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Mon 14 Nov 2011 06:32 PM

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France unshaken over UAE's interest in Typhoon jet

French air chief says still confident on deal with Gulf state for 60 Rafale warplanes

France unshaken over UAE's interest in Typhoon jet
French fighter jet targets Libya no-fly zone

The UAE's request for technical details on the Typhoon combat jet built by European arms consortium Eurofighter has not shaken France's confidence in securing a deal to sell the Gulf state more than French 60 Rafale warplanes, the French air chief told Reuters.

"Getting information on different systems is fine," General Jean-Paul Palomeros said on Sunday on the sidelines of the Dubai Air Show. "I know that the Emirates air force is very keen with Rafale, that's for sure because they told me that they like the aircraft, they know how operational it is."

The European arms consortium Eurofighter briefed UAE officials on October 17 on its rival Typhoon combat jet, in a surprise overture likely to disappoint France as it tries to finalise a sale of Dassault's Rafale at the Dubai Air Show this week.

After the briefing, the UAE asked Eurofighter to submit a proposal on potentially supplying the Typhoon to the major oil exporter's air force, the consortium said in a statement on Monday.

In 2010, the UAE was reported to have requested technical details on Boeing's F/A-18 war plane as well.

But the US assistant secretary of state for political and military affairs said the UAE had not made an official request to buy the aircraft.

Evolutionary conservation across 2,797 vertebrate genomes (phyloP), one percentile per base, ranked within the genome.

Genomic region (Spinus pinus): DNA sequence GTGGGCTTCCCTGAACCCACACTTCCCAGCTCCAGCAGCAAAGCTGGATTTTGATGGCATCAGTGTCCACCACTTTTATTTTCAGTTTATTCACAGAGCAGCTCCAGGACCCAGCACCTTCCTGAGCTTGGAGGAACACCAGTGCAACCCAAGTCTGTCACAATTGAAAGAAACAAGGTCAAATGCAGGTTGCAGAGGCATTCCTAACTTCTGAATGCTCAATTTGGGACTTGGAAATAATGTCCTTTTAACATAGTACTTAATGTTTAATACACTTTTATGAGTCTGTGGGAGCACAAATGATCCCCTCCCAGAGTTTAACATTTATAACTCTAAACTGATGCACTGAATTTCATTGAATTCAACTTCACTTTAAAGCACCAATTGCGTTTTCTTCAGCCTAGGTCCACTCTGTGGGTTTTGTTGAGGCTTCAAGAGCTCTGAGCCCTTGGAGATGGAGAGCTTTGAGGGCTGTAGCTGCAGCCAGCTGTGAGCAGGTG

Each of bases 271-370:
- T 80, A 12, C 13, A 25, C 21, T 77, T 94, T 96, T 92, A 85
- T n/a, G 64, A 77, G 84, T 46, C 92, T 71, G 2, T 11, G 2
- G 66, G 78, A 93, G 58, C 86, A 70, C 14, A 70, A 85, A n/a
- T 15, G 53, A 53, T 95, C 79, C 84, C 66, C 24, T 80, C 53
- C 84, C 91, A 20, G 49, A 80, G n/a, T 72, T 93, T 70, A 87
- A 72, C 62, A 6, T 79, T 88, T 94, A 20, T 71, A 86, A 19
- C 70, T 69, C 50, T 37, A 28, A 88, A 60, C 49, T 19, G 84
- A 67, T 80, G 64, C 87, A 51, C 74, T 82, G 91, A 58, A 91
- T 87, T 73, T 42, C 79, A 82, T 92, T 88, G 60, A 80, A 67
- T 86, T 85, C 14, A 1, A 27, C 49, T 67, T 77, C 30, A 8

"There's not been a formal letter of request for any fighters," Andrew Shapiro told reporters in Dubai on Monday. "But we are in discussions with the UAE about the best way to meet their defence needs, including their desire for fighter aircraft in the future."

France is struggling to secure a foreign buyer for the aircraft, which is more developed than fourth generation combat aircraft but lags behind fifth generation multi-role fighters such as Lockheed Martin's F-35 Lightning II.

The UAE has pressed for the aircraft's engines to be upgraded with extra thrust and for better radar, industry sources have said, but Palomeros said UAE officials are satisfied with the plane.

"In terms of operational requirements, our friends in the Emirates air force are very happy," Palomeros said.

He said the Rafale was the first aircraft to engage in NATO operations in Libya that helped topple Muammar Gaddafi. Eurofighter on Monday said the Typhoon marked its own milestone in Libya where it made its combat debut.

Experts following the deal said that it was possible that the two countries are trapped in a bargaining loop.

French officials have made several positive statements about the prospects of signing a deal, but UAE officials have remained tight-lipped.

But the UAE's former air force chief, Major General Khaled al-Buainnain, said he believed the current discussions were more about the cost of the aircraft rather than technical details.

"There's no required enhancements," al-Buainnain said on Saturday. "The UAE has always special requirements. I think the enhancement issue is over, the issue is now financial and contractual. This is a massive project that needs deliberate study."

General Faouzi Abou Farhat, a former senior official of Lebanon's air force, said the Rafale was more expensive than similar warplanes available for sale such at the Typhoon and F-16.

"The issue is they can't agree on a price," he said.

The UAE said in 2008 it was in negotiations with France to buy at least 60 Rafale warplanes to replace its fleet of Mirage-2000-9 warplanes, in a deal that could be worth 10bn euros, according to experts.

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